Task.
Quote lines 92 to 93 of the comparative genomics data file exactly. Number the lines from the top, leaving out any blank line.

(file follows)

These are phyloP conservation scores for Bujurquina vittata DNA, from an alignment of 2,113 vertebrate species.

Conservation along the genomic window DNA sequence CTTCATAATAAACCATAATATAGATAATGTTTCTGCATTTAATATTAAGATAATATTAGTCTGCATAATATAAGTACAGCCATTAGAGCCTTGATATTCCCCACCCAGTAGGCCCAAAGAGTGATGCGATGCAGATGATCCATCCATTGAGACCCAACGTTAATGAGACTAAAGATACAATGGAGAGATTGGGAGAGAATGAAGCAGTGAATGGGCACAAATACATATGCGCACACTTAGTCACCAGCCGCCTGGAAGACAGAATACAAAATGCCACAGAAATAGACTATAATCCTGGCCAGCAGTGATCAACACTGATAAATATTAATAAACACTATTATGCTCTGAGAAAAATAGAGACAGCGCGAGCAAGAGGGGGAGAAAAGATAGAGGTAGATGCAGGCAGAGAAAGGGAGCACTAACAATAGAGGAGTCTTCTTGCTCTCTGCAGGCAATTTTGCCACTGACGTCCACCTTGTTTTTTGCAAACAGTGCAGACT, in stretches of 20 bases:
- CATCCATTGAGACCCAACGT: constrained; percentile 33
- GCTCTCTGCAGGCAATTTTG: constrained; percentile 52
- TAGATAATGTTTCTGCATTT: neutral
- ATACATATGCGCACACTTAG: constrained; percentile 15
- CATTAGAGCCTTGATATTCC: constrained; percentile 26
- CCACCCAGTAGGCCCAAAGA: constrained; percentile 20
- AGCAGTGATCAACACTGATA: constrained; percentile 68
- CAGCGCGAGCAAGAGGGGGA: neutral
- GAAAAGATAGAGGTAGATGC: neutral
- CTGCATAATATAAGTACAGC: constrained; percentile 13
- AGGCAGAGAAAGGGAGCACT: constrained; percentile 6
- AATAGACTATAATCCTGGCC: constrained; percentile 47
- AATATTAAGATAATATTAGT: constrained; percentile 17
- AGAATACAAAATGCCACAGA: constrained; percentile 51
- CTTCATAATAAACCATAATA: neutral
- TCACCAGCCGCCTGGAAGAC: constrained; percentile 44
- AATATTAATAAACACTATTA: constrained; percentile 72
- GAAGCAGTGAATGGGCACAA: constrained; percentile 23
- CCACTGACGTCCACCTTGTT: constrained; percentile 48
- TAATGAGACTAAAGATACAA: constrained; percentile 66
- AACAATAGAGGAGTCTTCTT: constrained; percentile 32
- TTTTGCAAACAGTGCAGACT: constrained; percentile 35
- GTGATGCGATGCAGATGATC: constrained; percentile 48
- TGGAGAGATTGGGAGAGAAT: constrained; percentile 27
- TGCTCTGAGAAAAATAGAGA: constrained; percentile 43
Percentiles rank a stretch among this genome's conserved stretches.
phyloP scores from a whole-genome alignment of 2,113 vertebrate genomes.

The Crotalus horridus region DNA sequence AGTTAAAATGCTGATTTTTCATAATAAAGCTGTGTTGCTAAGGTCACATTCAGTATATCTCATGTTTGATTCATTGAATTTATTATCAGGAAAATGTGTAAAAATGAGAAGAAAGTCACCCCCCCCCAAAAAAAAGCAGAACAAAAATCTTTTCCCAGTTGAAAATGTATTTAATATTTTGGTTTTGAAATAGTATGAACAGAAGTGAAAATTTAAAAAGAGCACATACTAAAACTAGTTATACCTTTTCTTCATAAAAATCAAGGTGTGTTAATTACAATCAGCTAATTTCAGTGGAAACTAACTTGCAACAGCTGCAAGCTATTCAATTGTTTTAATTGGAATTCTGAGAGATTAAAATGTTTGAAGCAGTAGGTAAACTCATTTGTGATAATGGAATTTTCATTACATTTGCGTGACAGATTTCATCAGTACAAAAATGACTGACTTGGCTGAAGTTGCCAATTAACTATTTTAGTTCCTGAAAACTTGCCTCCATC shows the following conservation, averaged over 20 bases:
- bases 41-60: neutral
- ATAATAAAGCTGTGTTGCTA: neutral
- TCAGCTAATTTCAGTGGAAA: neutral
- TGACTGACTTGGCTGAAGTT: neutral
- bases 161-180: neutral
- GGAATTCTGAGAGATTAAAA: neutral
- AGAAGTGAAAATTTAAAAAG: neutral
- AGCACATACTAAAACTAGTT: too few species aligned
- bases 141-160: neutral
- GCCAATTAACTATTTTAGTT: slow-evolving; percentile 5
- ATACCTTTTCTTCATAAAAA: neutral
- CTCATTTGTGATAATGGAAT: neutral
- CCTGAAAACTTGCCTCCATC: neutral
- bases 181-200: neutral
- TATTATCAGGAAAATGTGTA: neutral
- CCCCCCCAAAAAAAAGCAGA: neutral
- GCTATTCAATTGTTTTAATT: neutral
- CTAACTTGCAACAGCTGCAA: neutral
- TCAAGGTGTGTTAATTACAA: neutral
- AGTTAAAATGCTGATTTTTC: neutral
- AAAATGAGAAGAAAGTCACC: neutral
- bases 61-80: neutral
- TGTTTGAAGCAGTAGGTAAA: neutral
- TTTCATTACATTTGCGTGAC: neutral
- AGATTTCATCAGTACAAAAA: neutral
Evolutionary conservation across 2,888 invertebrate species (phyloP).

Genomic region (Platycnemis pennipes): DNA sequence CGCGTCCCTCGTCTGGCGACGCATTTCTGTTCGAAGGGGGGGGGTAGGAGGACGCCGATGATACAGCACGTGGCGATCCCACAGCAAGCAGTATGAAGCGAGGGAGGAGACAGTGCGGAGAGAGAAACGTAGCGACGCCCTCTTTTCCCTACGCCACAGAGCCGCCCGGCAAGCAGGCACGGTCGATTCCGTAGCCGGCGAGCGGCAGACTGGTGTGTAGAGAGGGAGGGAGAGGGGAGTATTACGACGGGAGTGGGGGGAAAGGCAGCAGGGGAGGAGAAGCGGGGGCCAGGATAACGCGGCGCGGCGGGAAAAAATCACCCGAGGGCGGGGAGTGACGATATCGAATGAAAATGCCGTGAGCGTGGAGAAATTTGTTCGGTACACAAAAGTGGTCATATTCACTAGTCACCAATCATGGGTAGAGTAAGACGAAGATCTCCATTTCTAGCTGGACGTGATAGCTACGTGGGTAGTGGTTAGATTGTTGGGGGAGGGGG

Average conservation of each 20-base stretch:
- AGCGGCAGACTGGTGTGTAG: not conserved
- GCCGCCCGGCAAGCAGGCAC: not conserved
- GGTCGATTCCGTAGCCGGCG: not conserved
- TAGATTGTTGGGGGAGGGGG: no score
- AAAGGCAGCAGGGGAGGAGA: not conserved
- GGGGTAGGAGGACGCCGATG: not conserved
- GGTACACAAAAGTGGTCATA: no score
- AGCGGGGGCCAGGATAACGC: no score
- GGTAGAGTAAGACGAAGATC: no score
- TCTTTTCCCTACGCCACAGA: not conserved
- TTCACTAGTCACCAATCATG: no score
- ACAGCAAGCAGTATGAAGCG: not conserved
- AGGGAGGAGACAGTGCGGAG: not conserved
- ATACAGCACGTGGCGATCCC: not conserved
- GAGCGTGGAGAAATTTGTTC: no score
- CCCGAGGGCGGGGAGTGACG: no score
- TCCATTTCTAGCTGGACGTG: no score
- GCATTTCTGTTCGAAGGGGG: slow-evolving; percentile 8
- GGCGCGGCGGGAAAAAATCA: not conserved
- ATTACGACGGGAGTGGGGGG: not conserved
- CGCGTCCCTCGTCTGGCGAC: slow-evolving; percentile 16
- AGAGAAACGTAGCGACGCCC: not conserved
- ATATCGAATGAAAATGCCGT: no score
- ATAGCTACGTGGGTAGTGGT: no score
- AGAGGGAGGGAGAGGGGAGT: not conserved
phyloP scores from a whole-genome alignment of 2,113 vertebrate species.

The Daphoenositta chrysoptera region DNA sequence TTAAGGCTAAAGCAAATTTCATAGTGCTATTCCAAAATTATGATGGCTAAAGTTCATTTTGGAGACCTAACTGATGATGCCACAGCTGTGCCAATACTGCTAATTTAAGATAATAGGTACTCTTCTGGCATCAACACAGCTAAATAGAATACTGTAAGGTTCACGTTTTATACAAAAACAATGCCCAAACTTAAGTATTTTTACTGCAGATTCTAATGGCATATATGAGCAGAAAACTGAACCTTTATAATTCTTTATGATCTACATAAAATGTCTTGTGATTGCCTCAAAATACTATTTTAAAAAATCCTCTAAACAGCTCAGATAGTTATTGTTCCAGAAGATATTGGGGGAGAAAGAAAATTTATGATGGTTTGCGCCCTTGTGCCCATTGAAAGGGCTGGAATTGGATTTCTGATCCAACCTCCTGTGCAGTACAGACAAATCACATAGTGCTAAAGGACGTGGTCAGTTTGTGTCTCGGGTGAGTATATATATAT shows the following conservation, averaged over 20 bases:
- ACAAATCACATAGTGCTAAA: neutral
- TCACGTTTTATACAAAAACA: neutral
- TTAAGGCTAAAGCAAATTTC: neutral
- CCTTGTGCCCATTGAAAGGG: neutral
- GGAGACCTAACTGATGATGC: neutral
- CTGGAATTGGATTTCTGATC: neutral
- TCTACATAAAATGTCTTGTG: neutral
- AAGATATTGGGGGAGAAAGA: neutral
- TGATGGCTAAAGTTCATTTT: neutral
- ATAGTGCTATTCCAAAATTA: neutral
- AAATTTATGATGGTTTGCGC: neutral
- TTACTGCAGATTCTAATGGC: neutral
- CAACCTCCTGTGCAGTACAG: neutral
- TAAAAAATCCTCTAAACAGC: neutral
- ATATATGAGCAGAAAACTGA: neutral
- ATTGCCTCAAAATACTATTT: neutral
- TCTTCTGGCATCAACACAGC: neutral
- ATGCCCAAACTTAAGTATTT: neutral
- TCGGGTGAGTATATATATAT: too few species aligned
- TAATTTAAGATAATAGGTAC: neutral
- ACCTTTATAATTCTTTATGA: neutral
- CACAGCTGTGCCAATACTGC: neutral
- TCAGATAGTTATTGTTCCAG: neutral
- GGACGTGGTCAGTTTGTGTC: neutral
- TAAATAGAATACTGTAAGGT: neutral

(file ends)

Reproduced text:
- TCTACATAAAATGTCTTGTG: neutral
- AAGATATTGGGGGAGAAAGA: neutral